for all η∈M*2([0,T]). Moreover, the process {∫0tηsdBs,t∈[0,T]} is continuous in t quasi-surely and
(32)∫0·ηsdBs∈M*2([0,T])
for all η∈M*2([0,T]).

Definition 10 (quadratic variation).

Let πtN={0=t0N<t1N<⋯<tN-1N=t} be a partition of [0,t] for t>0, such that μ(πtN):=maxj{tj-tj-1}→0 as N→∞. The quadratic variation of G-Brownian motion B is defined by
(33)〈B〉t=limμ(πtN)→0∑k=0N-1(Btk+1N-BtkN)2=Bt2-2∫0tBsdBs
in 𝕃G2(Ω).

The function t↦〈B〉t is continuous and increasing outside a polar set. One can define the integral
(34)∫0Tηtd〈B〉t:=∑j=1Nξj(〈B〉tj-〈B〉tj-1)
as a map from Mb1,0([0,T]) into 𝕃*1(ΩT), and the map is linear and continuous, and it can be extended continuously to M*1([0,T]).

Definition 11.

A process (Mt)t⩾0 is called a G-martingale if, for each t∈[0,∞),Mt∈𝕃G1(ℱt) and, for each s∈[0,t], one has
(35)𝔼^[Mt∣ℱs]=Ms.
If both (Mt)t⩾0 and (-Mt)t⩾0 are G-martingales, (Mt)t⩾0 is called a G-symmetric martingale.

One can easily prove that the process
(36)Mt:=𝔼^[X∣ℱt],t≥0,
is a G-martingale for each X∈𝕃G1(ℱ), and, moreover, the process
(37)Mt≔M0+∫0tφudBu+∫0tηd〈B〉u-∫0t2G(ηu)du,∀t∈[0,T]
also is a G-martingale for all M0∈ℝ,φ∈Mb2[0,T],η∈Mb1[0,T].

3. Proof of Theorem <xref ref-type="statement" rid="thm1.1">1</xref>Theorem 12.

If there exists an ϵ>0 such that
(38)𝔼^[exp{(12+ϵ0)∫0TH(s,ω)dBs}]<∞,
then
(39)ℰ(Bt)≔exp{∫0tH(s,ω)dBs-12∫0tH2(s,ω)d〈B〉s}
is a symmetric martingale under 𝔼^, and, for all t∈[0,T],ℰ(Bt)∈𝕃G1(ℱt).

Proof.

Since Bt is a mean-square integrable martingale under each Pν and
(40)EPν[exp{12∫0TH(s,ω)dBs}]⩽EPν1/(1+2ϵ0)[exp{(12+ϵ0)∫0TH(s,ω)dBs}]⩽𝔼^1/(1+2ϵ0)[exp{(12+ϵ0)∫0TH(s,ω)dBs}]<∞,
it follows from Kazamaki’s condition that ℰ(Bt) is a martingale under each Pν, and EPν[ℰ(Bt)]=1. Thus, 𝔼^[ℰ(Bt)]=1, and ℰ(Bt) is symmetric.

We now claim that ℰ(Bt)∈𝕃G1(ℱt). By Lemma 5, it suffices to prove
(41)limn→∞𝔼^[ℰ(Bt)I{ℰ(Bt)>n}]=0.

Now,
(42)𝔼^[ℰ1+k(Bt)]=𝔼^[exp{(1+k)∫0tH(s,ω)dBs-1+k2∫0tH2(s,ω)d〈B〉s}]=𝔼^[exp{1+k1+s∫0tH(s,ω)dBs-1+k2∫0tH2(s,ω)d〈B〉s}jjjjjj×exp{((1+k)-1+k1+s)∫0tH(s,ω)dBs}]⩽𝔼^s/(1+s)[exp{(1+k)(1+s)∫0tH(s,ω)dBs⩽1𝔼^11+s-(1+k)(1+s)2∫0tH2(s,ω)d〈B〉s}]×𝔼^s/(1+s)[exp{((1+k)-1+k1+s)1+ss∫0tH(s,ω)dBs}]=𝔼^s/(1+s)[exp{((1+k)-1+k1+s)1+ss∫0tH(s,ω)dBs}],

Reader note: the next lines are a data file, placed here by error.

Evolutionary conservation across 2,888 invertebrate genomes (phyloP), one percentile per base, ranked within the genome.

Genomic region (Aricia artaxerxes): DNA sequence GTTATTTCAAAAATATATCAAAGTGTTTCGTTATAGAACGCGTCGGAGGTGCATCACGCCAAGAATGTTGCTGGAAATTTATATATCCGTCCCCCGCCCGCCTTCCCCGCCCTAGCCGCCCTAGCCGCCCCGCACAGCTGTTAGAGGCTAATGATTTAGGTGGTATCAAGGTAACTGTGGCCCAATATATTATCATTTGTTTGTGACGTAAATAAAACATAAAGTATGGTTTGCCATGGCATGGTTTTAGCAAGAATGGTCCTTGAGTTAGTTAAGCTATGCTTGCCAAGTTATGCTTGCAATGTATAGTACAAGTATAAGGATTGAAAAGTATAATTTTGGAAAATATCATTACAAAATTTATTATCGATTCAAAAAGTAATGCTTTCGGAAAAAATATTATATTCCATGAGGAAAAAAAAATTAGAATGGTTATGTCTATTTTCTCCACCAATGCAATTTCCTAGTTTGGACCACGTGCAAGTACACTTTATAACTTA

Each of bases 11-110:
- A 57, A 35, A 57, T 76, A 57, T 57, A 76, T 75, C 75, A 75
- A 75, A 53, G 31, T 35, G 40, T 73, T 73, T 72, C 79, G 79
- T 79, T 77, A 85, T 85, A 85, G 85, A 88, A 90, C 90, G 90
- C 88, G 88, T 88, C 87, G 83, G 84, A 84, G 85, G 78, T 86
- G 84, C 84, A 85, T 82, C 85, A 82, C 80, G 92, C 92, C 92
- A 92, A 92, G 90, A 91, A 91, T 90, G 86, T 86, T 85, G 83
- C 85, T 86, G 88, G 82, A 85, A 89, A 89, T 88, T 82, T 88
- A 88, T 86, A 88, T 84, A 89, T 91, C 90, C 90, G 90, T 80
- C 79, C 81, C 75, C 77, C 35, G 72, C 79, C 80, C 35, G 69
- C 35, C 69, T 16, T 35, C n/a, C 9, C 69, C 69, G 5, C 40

where k and s are small positive numbers. Without loss of generality, let k=θs. Then we have
(43)lims→0((1+k)-1+k1+s)1+ss=lims→0(1+θs)(1+s)((1+θs)(1+s)-1)s=12(1+θ).
So we can choose θ and s small enough such that
(44)((1+k)-1+k1+s)1+ss<12+ε0.
Then, 𝔼^[ℰ1+k(Bt)]<∞ and
(45)C^[ℰ(Bt)>n]⩽𝔼^[ℰ(Bt)]n⟶0,
so that
(46)limn→∞EG[ℰ(Bt)I{ℰ(Bt)>n}]⩽𝔼^1/(1+k)[ℰ1+k(Bt)]C^k/(1+k)[ℰ(Bt)>n]=0.
Since ℰ(Bt)∈LG1(ℱt), and ℰ(Bt) is a martingale under each Pν, we have
(47)𝔼^[ℰ(BT)∣ℱt]=EPν[ℰ(BT)∣ℱt]=ℰ(Bt),Pν.a.s.
Then,
(48)𝔼^[|𝔼^[ℰ(BT)∣ℱt]-ℰ(Bt)|]=supPν∈𝒫EPν[|𝔼^[ℰ(BT)∣ℱt]-ℰ(Bt)|]=supPν∈𝒫EPν[|ℰ(Bt)-ℰ(Bt)|]=0,
which means that ℰ(Bt) is a symmetric martingale.

As a corollary, we can obtain the following criterion, because
(49)𝔼^{exp[(12+ε0)M∞]}⩽𝔼^{exp[(12+ε0)〈M〉∞]}1/2.

Corollary 13.

If there exists an ε>0 such that
(50)𝔼^[exp{(12+ε0)∫0TH2(s,ω)d〈B〉s}]<∞,
then ℰ(Bt) is a symmetric martingale under EG, and, for all t∈[0,T],ℰ(Bt)∈LG1(ℱt).

We will close this section with an example which tells a distinct difference between the above two criteria. Let Mt=∫0tH(s,ω)dBs.

Theorem 14.

If ∥M∥∞<π/2, then
(51)𝔼^[exp{(12+ε0)∫0TH2(s,ω)d〈B〉s}]<∞.
However, there exists a G-martingale M such that ∥M∥∞=π/2 and
(52)𝔼^[exp{(12+ε0)∫0TH2(s,ω)d〈B〉s}]=∞.

To show this, one needs the next lemma.

Lemma 15 (see [<xref ref-type="bibr" rid="B3">7</xref>]).

Let (M)t⩾0 is a mean-square integrable martingale, a,b>0 and τ=inf{t:Mt∉(-a,b)}. Then one has
(53)E[exp(12θ2〈M〉τ)]=cos(((a-b)/2)θ)cos(((a+b)/2)θ)(0⩽θ<πa+b).

Proof of Theorem <xref ref-type="statement" rid="thm3.2">14</xref>.

Firstly, let us consider the stopping time τ=inf{t:Bt∉(-d,d)}, where d⩽(π/2), and consider the process M=Bτ. From [8], we know that (M)t⩾0 is a G-symmetric martingale, and, under each probability measurement P∈𝒫,(M)t⩾0 is a mean-square integrable martingale. Then, it follows from the lemma that
(54)EP[exp(12〈M〉∞)]=EP[exp(12〈B〉τ)]={1cosd<∞,d<π2limθ→11cos((π/2)θ)=∞,d=π2;
that is, we use the relationship 𝔼^[·]=supP∈𝒫EP[·] and complete the proof.

Acknowledgments

The project is sponsored by NSFC (11171062) and the Innovation Program of Shanghai Municipal Education Commission (12ZZ063).